Mr Loverman does nuance right — it never uses it as a free pass, but it presents it as another layer that adds to our understanding. Barry, like so many human beings, contains multitudes, and this is a novel that does justice to them all. By the end I genuinely wished him well, and I appreciated that the story didn’t require me to minimise the hurt he caused others to do that. That’s the thing about equal rights: they’re not rewards for being an unfailingly good person but basic points of deparure. I never stopped wanting a safe world for Barry, even if I couldn’t always like him.

Lastly, and without giving too much away, I just wanted to say I adored the ending. Barry and Morris decide to let go of past hurts, and it’s a letting go based on equality. No one is forced to forfeit legitimate grievances, and no imbalance is perpetuated. Instead, there’s tenderness and hope and forgiveness, and a mutual decision to “enjoy the vibes”.

I’ll leave you with two bits I found particularly moving:
“In the words of Mr James Baldwin, Esq., ‘The way to be really despicable is to be contemptuous of other people’s pain.’”

If I had more courage, I would hold Morris’s hand for, say, one second, though. All of my life I’ve watched couples holding hands, kissing in the street, on the bus, in pubs. I’ve watched couples walking arm in arm, ruffling each other’s hair, sitting on each other’s laps, dancing closely, romantically, jazzily, funkily, badly, bawdily.
And never, not once, have I felt able even to link arms with the man I love.
Me and Morris exchange sidelong glances, and flicker.
He grabs my hand and squeezes it for a few seconds.
It is our first public display of physical affection in sixty years.
They read it too: 1330v, you?

11 comments:

  1. "That’s the thing about equal rights: they’re not rewards for being an unfailingly good person but basic points of deparure." YES! I've read about this book somewhere last week and I'm just glad I didn't skip the cover and text after that title :D But your review just makes me want to read it right now, it sounds so wonderful especially with the complexity of the characters.

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    1. yay! Let me know what you think.

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  2. Well, okay, I am somewhat won over by the reference to my man James Baldwin. Remind me, have you read James Baldwin? I think you would like him if not! He's wonderful! His writing! That dude!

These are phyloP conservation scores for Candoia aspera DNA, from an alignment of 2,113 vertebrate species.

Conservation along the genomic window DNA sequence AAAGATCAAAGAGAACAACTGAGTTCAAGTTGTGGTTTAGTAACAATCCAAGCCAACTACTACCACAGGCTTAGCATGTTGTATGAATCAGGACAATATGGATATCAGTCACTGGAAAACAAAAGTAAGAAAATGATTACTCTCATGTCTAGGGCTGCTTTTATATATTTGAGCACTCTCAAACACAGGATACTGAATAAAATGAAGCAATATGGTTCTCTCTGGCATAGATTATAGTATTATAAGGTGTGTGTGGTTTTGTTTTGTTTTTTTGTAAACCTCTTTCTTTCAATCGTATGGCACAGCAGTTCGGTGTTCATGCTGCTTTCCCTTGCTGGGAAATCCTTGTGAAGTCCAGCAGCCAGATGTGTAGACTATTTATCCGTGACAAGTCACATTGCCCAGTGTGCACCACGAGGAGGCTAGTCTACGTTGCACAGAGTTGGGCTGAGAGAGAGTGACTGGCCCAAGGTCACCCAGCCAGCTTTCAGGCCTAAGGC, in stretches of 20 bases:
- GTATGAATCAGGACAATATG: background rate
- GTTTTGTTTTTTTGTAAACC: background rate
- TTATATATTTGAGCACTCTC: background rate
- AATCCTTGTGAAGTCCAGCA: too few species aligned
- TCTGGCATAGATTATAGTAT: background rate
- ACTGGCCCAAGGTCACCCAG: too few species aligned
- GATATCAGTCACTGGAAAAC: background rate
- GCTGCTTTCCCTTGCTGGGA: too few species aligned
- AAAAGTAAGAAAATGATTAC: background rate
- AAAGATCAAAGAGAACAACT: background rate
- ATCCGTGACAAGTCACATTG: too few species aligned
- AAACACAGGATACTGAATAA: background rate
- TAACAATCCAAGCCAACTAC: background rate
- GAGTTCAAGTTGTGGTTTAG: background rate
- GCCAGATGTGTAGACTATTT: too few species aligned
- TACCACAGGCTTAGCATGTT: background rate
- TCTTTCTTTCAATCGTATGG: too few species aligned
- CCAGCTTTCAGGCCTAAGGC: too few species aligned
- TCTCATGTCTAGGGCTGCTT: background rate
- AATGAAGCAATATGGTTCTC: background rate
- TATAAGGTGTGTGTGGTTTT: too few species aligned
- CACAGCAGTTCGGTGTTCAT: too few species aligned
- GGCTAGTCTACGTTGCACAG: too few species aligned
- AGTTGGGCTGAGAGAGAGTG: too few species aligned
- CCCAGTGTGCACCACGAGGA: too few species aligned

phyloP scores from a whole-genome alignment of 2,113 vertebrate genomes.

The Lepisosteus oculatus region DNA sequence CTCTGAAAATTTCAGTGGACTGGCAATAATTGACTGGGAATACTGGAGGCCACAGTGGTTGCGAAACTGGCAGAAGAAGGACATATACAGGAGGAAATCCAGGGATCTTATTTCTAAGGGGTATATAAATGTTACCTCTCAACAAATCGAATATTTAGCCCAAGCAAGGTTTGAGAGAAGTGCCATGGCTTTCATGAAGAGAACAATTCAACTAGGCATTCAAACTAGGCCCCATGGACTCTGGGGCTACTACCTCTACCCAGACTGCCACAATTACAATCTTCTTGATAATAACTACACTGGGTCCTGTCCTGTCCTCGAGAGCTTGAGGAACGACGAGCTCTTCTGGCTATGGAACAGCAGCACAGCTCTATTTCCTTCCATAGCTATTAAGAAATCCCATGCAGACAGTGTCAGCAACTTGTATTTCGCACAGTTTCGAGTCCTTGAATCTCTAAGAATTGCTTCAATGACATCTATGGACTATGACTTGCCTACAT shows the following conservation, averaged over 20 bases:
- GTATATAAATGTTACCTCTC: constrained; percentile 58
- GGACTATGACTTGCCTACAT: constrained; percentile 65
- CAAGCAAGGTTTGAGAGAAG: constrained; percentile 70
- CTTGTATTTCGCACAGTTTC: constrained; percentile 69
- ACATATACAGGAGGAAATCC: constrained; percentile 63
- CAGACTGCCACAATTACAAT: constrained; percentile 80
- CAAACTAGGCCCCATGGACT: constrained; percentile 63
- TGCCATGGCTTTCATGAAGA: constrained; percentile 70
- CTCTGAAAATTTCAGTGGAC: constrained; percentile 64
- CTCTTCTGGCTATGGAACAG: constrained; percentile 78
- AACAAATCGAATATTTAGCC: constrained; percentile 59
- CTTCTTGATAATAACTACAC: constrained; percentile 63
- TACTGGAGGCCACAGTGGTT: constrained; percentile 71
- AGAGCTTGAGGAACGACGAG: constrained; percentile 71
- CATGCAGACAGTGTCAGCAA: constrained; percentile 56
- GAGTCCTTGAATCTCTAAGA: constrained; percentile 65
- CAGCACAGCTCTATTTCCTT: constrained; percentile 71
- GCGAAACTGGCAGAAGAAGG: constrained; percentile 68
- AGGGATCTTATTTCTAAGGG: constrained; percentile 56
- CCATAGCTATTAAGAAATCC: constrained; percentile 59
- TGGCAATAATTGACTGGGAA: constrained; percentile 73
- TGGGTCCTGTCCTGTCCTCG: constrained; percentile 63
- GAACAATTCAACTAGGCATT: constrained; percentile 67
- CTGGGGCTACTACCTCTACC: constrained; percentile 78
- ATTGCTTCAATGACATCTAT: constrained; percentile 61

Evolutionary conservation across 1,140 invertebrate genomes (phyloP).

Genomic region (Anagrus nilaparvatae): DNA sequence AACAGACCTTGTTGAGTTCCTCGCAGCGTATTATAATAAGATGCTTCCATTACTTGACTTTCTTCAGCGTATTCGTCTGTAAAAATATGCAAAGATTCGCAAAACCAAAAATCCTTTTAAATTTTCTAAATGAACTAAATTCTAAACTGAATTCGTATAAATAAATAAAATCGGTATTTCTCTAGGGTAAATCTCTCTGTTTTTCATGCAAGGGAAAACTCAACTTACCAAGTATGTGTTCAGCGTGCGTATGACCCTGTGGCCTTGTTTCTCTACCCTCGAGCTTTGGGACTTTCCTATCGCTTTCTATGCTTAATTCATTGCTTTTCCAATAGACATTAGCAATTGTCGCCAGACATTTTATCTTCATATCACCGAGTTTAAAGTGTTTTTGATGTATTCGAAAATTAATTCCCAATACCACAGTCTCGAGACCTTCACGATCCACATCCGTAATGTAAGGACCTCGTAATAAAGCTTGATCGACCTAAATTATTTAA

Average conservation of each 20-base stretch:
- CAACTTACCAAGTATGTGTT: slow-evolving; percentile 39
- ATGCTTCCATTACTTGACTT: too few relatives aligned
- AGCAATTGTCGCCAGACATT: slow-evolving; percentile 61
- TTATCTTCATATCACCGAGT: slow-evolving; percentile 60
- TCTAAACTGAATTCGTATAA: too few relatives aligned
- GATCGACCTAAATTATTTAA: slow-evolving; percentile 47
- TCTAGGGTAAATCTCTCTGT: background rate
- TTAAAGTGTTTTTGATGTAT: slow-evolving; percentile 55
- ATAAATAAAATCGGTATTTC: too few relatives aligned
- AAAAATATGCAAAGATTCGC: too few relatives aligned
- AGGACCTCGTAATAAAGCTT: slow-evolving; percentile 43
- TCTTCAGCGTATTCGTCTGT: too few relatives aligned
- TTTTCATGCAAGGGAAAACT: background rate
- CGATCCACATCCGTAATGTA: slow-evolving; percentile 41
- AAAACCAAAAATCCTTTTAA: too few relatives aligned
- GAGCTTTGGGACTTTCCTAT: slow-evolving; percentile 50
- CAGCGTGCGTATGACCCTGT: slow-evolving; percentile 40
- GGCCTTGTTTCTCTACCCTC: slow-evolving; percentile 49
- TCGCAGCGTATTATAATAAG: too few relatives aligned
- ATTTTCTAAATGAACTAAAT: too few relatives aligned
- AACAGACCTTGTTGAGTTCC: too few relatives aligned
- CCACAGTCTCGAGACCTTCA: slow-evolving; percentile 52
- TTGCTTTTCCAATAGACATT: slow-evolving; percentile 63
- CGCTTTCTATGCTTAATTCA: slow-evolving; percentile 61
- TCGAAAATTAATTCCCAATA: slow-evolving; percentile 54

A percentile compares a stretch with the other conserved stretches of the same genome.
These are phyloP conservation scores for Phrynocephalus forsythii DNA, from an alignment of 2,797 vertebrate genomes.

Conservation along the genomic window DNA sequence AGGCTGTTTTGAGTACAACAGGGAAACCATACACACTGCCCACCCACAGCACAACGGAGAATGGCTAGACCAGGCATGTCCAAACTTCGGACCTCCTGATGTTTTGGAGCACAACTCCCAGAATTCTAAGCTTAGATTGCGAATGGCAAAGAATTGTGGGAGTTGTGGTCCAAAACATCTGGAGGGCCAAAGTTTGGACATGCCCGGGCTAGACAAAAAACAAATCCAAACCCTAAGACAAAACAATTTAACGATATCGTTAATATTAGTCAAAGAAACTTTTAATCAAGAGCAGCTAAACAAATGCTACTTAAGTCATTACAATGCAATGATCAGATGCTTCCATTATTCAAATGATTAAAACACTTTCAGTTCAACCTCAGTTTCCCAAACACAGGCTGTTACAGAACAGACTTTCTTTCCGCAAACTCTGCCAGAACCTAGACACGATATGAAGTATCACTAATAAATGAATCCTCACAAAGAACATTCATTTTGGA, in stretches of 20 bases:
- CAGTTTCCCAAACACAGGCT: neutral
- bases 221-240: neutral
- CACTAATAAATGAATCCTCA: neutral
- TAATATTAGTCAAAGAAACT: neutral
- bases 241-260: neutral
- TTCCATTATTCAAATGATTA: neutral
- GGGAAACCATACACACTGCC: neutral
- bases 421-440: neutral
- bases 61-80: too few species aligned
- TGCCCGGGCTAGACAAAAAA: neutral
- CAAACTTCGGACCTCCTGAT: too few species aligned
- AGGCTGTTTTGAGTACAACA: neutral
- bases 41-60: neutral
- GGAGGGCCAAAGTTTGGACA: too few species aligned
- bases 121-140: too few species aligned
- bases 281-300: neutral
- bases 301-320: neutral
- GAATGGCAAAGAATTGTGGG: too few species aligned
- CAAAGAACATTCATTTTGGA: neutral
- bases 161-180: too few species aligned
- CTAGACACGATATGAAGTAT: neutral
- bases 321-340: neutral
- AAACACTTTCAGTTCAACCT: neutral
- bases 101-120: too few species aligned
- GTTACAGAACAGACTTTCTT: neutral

I asked my library to order this book a while ago, and they duly did it, and then I read the first few chapters and didn't love it and returned it. I felt guilty, except luckily the library can't tell the difference between a book I checked out and read and a book I checked out and didn't read. And anyway, I'll retry it now. Because you say so. I trust you.

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    1. I have! I've read Giovanni's Room and The Fire Next Time and loved them both a LOT. I should read more, really (feel free to pick my next Baldwin for me). And YES his writing ♥

      Aww, I hope you have better luck next time! Let me know how you get on with it.

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  3. I don't buy all that many books anymore (relative to what I used to anyway), but this is a book I had to have after I read Natasha's review. But it has languished on my shelves ever since (one of the reasons I acquire fewer books these days is because this happens so often). Your exquisitely insightful review has definitely moved this one up to the front burner again.

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    1. I hope you like it (and I think you will)!

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  4. I'm so looking forward to this - it's one of those books I've been stupidly saving for a rainy day. I love Evaristo so much. Have you read her free verse novel The Emperor's Babe? I think you would like that too.

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    1. I haven't, but I remember reading a great review a while ago (possibly Aisha's?) and thinking I should. I'll definitely seek it out!

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  5. Yay! So glad you enjoyed it after I built it up so much (I am terrible at managing hype). I want to read the verse novel Victoria mentioned, ever since I saw it reviewed at EA.

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    1. You are not terrible, and anyway 90% of the time when you say I'll like something I end up really liking it, so it's not like it's much of a problem :P Thanks again for recommending it <3

      Let's read that one in 2016? :D

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  6. I've been curious about this book. I found Evaristo's The Emperor's Babe intriguing when I read it many years ago.

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Thank you so much for taking the time to comment - interaction is one of my favourite things about blogging and a huge part of what keeps me going.